Sewing for your needs, including robes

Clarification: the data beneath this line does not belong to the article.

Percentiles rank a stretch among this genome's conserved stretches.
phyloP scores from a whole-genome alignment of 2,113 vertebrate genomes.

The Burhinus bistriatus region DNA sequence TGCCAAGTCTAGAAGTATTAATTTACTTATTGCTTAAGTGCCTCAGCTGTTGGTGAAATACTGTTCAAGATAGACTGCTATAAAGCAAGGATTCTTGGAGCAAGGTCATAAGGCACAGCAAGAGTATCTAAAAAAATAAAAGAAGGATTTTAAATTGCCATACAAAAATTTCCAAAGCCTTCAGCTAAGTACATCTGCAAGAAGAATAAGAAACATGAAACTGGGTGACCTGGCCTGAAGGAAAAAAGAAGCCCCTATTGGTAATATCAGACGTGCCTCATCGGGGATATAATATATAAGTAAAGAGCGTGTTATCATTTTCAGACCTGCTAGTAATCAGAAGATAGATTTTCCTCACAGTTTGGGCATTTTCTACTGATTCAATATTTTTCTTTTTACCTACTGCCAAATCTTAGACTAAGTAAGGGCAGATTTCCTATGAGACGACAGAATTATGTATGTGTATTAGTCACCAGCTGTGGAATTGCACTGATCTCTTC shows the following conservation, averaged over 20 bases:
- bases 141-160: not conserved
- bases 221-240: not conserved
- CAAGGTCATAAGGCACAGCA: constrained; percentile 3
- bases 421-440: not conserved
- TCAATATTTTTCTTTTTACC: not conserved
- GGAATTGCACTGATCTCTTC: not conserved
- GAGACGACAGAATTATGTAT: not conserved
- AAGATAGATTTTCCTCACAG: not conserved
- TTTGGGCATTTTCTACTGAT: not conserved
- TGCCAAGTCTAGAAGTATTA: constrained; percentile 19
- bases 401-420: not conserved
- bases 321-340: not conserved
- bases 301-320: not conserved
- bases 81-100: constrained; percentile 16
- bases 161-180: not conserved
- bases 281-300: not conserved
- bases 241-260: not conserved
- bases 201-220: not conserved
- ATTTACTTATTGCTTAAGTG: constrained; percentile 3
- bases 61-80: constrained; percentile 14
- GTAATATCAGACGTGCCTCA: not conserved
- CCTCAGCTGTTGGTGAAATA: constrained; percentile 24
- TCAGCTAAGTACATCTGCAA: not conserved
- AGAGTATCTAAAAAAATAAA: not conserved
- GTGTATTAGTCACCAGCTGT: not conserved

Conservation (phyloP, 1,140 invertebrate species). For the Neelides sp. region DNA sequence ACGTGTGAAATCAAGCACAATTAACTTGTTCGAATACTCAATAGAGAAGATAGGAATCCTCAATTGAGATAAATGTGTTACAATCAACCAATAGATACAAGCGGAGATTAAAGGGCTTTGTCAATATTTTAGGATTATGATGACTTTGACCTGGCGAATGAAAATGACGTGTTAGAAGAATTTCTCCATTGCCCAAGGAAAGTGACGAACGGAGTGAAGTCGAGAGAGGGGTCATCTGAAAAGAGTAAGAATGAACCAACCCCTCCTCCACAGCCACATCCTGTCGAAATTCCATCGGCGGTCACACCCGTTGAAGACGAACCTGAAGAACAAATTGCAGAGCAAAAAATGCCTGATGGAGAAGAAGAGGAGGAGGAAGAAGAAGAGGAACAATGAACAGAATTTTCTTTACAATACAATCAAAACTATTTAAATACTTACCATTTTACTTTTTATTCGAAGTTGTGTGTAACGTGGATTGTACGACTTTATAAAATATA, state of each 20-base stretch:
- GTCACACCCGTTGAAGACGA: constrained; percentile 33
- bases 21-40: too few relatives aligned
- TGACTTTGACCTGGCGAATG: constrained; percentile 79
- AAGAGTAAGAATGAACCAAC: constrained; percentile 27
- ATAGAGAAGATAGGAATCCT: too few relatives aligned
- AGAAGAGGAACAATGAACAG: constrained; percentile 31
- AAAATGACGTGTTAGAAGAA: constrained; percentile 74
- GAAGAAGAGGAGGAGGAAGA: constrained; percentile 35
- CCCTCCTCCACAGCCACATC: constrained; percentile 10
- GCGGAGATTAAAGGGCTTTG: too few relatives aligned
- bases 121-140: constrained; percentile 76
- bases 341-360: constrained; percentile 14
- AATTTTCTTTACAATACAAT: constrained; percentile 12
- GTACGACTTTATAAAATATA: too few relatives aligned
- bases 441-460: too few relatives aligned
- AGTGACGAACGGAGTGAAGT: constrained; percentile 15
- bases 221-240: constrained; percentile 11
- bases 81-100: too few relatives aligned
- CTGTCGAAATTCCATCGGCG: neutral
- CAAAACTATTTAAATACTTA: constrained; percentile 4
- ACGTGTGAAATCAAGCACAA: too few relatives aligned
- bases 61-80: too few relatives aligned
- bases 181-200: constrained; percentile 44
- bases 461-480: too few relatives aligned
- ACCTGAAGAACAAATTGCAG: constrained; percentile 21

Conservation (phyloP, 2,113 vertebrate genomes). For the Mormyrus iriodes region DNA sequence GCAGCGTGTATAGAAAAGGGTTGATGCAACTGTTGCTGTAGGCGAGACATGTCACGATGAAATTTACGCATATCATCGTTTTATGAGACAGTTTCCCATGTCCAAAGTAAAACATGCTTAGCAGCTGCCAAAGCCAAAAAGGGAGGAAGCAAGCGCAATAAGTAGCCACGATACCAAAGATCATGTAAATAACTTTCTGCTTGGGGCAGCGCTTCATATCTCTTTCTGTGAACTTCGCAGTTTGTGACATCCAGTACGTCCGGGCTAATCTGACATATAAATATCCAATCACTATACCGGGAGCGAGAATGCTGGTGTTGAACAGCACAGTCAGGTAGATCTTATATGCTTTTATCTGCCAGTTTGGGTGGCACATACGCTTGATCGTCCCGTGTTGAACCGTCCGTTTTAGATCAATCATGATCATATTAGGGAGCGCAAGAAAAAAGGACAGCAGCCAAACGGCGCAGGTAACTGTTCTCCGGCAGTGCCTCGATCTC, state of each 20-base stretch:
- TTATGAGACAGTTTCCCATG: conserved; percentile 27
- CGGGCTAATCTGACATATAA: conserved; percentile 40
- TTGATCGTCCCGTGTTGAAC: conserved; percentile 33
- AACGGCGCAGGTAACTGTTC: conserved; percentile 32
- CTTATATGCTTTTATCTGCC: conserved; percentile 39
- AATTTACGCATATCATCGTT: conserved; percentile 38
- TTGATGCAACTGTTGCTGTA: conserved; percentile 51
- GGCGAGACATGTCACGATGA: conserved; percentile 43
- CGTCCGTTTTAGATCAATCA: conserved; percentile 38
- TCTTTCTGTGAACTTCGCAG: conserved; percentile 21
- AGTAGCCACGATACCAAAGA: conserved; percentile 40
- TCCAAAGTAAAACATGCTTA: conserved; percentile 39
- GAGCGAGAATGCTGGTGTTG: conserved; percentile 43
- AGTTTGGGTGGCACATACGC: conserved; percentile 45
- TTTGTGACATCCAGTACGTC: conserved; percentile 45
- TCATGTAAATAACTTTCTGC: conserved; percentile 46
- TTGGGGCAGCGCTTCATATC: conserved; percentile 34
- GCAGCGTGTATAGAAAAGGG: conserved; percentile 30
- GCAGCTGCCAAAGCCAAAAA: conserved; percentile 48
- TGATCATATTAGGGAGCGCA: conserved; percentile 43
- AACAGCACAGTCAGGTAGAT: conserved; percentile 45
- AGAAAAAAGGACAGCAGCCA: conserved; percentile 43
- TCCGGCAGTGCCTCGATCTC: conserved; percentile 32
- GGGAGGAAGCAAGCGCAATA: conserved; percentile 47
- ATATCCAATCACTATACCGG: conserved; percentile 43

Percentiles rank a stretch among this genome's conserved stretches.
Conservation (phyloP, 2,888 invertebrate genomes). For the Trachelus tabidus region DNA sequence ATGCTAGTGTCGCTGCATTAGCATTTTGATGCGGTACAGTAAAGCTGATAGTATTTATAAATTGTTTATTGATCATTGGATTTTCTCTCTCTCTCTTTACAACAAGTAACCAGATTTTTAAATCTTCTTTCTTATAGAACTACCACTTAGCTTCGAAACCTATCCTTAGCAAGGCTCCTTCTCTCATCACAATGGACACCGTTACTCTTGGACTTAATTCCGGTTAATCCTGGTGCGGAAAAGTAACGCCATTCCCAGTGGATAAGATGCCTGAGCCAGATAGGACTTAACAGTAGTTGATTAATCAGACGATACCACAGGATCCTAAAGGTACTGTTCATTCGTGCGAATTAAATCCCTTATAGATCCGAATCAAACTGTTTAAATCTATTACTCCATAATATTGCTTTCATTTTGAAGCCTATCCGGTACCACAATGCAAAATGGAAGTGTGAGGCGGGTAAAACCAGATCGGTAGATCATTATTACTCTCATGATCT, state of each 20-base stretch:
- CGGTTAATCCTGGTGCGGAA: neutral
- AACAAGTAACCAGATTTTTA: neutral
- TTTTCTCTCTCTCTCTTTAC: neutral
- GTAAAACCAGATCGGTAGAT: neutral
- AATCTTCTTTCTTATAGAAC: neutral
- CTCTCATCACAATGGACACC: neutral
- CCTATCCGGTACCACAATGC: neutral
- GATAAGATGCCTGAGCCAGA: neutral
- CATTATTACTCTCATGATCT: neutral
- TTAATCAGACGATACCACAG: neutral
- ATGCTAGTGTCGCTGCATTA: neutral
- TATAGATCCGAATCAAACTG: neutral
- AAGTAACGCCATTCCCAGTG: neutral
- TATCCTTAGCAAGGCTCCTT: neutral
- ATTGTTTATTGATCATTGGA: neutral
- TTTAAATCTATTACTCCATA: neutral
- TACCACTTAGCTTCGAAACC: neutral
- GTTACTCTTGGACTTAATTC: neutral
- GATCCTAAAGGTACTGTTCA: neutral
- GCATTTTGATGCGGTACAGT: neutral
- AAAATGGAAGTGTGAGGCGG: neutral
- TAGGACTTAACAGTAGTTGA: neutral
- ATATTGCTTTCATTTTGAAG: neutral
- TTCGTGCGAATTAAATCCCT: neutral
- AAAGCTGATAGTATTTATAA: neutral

As I sit here typing this, it is mid-September. For us here in Florida, it is still warm and sunny. Out west in Denver, my daughter has already put her children in long sleeves and wondered if it might snow. The fall colors are beginning their annual performance. What has this got to do with sewing and the pictures? Everything. It's learning to judge your needs according to what you will wear the most. These shirts above came from three Simplicity patterns, yet each is unique because of the fabric. Design #'s are: 3893, 4552, and 7236 and can be purchased at http://www.simplicity.com/. Yes, they're Plus Sized. I'm not a shrimp. I've learned to ignore the pictures and go straight to the sidebar on the left to look at "Front and Back View" which are line drawings without the distraction of someone else's taste in materials. Here in Florida, I invariably choose the versatility of a fabric known as broadcloth, a cotton blend that comes in a vast rainbow of colors as shown in the pictures. Broadcloth is lightweight, machine washable, and your choices of color and print are so vast most people can find something they like. However, the lightweight aspect can be a problem if you life in a climate that is mostly wintery and chill. Fortunately, many of these patterns also allow for jersey, stretch velvet, and knits for those who live where the cold winds blow. Think what this means, girls. Let's say for example you made one lightweight broadcloth version of #3893, view C. This little bugger is versatile, fits you perfectly, and kept you cool and comfy all summer. However, now it's fall and you've got to think about the holiday parties coming up. You take that same pattern and view and make yourself an elegant stretch velvet version and matching pair of pants from #4789 and maybe a brocade jacket from #4789, and you are set for the holidays! Now let's assume you are a long term reader of this blog and remember my suggestion to make muslin copies of your patterns and save those delicate tissue patterns. (It's 7/8/08 for those who need to burrow in the archives a bit.) Don't forget this is your permanent pattern, and it's your right and privilege to alter your pattern to suit your unique shape. I had to alter the bottom portion of the shirts in #3893 and #7236 to be just a couple of inches wider at the bottom because my bottom is wider. LOL! Now listen to Mama Lena carefully. Look at the picture of the green shirt above. Notice the glass bead charms used to enhance a plain old shell top? Take your time and wander around with your chosen material before you buy. Go look at ribbons and buttons. There are goodies there to satisfy every taste from the frou-frou ribbon roses to outrageous buttons and iron-on appliques full of bling. There are cross stitch patterns and fabric paints galore. I once ironed on a bright bling butterfly and then enhanced the design with glow in the dark fabric paint. Can you say show-stopper in a dark night spot? In this time of tween girls clamoring for expensive names like Hannah Montana and the Cheetah Girls, what's a mother to do? Go to Wal-Mart to get ideas, and then shop at Simplicity, that's what. I can make a hot pink tee shirt with lots of iron-on bling that says Rock Star. I could take Designs #2833 and #2879 and create the $30 shirt in Wal-Mart for under $20 with more quality materials. Puh-leeze. Don't you think it's about time we took back control of what our kids wear? Sure, I don't mind if they see another tween wearing a new fashion. Let them. I just get to save money by making better quality stuff myself at home where love goes into every stitch.